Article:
BayPoint Biosystems, a biomarker-discovery spinout of the University of Texas MD Anderson Cancer Center, said last week that it has obtained exclusive worldwide commercial rights from the cancer center to proteomic technologies and clinical biomarkers believed to predict therapeutic response to certain ovarian and breast cancer drugs.
BayPoint started its operations about a year ago after signing an option agreement with MD Anderson to license the IP, and has spent the last year or so hammering out the details of the deal, according to a company official.
The company, which eventually hopes to develop targeted therapeutics based on the markers, has thus far subsisted on research contracts and partnerships with larger pharmaceutical companies that have sought to use its proteomics platform for biomarker discovery, which themselves are based on the patents, according to a company official.
During its first year out of MD Anderson, BayPoint has resided in a University of Texas-affiliated research facility that has in recent years operated as an incubator of sorts for companies spun out of the member academic and research institutions that comprise the behemoth Texas Medical Center campus in Houston.
Gordon Mills, director of the Kleberg Center for Molecular Markers at MD Anderson, developed BayPoint’s core technology. According to James Erickson, founder, president, and CEO of BayPoint, its licensing agreement with MD Anderson is for a pair of patents on which Mills is the primary inventor that cover certain aspects of the company’s technology platform.
“It’s a pretty simple way to analyze proteins in that it’s basically a dot blot where you spot out lysates on nitrocellulose and probe them with an antibody,” Erickson told BTW.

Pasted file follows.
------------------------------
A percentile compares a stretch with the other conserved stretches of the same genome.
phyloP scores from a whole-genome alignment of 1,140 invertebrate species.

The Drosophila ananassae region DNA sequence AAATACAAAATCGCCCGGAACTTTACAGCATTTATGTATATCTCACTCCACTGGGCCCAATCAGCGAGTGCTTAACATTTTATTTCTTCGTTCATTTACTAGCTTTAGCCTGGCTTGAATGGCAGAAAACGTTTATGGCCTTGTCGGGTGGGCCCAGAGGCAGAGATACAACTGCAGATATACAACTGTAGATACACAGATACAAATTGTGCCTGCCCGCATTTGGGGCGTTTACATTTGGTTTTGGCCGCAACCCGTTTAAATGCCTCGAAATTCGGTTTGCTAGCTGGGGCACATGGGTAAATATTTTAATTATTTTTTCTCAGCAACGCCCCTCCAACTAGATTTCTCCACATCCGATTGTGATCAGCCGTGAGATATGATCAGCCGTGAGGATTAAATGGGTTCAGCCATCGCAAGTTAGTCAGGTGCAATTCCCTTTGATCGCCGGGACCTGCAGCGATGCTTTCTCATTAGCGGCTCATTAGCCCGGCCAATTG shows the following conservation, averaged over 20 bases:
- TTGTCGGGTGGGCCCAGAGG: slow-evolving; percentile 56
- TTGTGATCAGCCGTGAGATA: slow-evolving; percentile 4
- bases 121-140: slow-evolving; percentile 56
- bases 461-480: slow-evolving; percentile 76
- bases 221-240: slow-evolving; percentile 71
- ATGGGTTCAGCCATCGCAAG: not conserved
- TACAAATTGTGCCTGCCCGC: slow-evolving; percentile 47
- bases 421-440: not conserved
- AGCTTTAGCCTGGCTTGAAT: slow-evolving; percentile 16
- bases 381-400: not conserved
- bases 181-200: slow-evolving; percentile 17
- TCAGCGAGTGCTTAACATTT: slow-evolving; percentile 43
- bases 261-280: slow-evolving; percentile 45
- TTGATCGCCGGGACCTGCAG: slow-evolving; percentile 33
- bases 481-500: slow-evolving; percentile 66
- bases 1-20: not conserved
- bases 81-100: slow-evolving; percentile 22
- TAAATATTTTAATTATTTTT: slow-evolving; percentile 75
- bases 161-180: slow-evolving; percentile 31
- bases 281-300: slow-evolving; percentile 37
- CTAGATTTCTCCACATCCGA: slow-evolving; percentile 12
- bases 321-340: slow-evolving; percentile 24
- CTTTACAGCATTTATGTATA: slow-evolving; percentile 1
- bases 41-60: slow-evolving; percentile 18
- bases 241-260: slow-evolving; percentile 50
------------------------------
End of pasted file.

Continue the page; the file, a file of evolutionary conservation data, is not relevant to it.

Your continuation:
Though Erickson conceded that “that in and of itself is unremarkable,” and that researchers have been performing that kind of research “for 30 years,” the key to BayPoint’s platform is its accuracy, reproducibility, and reliability.
“This is really the key to identifying and validating clinical, useful biomarkers,” he said. “It’s one thing to spot a protein, but to really correlate the expression of certain proteins with a clinical outcome is kind of challenging.”
Erickson said that the ability to accurately and reproducibly quantitate protein biomarkers is enabled by a software platform developed by Gordon called SuperCurve, and by strict quality control of the antibodies used to detect proteins from samples.
“I’ve always preferred the model of making a little money while you’re developing your own products.”
“A lot of catalog antibodies don’t really do what they say … but we had some very stringent criteria for what we would call a validated antibody,” Erickson said. “Basically we had to screen through about 7,000 commercially available antibodies to find the first 35 that we considered validated. This is a step that most people doing immunodetection of proteins don’t go through. We have a lot of faith that when we see a signal or a loss of signal, it’s real.”
Along with these proteomic techniques, the MD Anderson patents cover panels of clinical biomarkers for ovarian cancer and breast cancer that were uncovered and validated using the detection platform.
BayPoint’s plan is to bring the biomarker panels to market as homebrew tests for CLIA-certified laboratories, Erickson said. “That’s how we will get it out onto the market, after which we will conduct an FDA-approved clinical trial,” he said. “We are actually going to use the platform as our technology to measure clinical samples. But the patents on the biomarkers themselves are platform-agnostic. For the FDA trials we might adapt it to a more standard clinical chemistry platform.”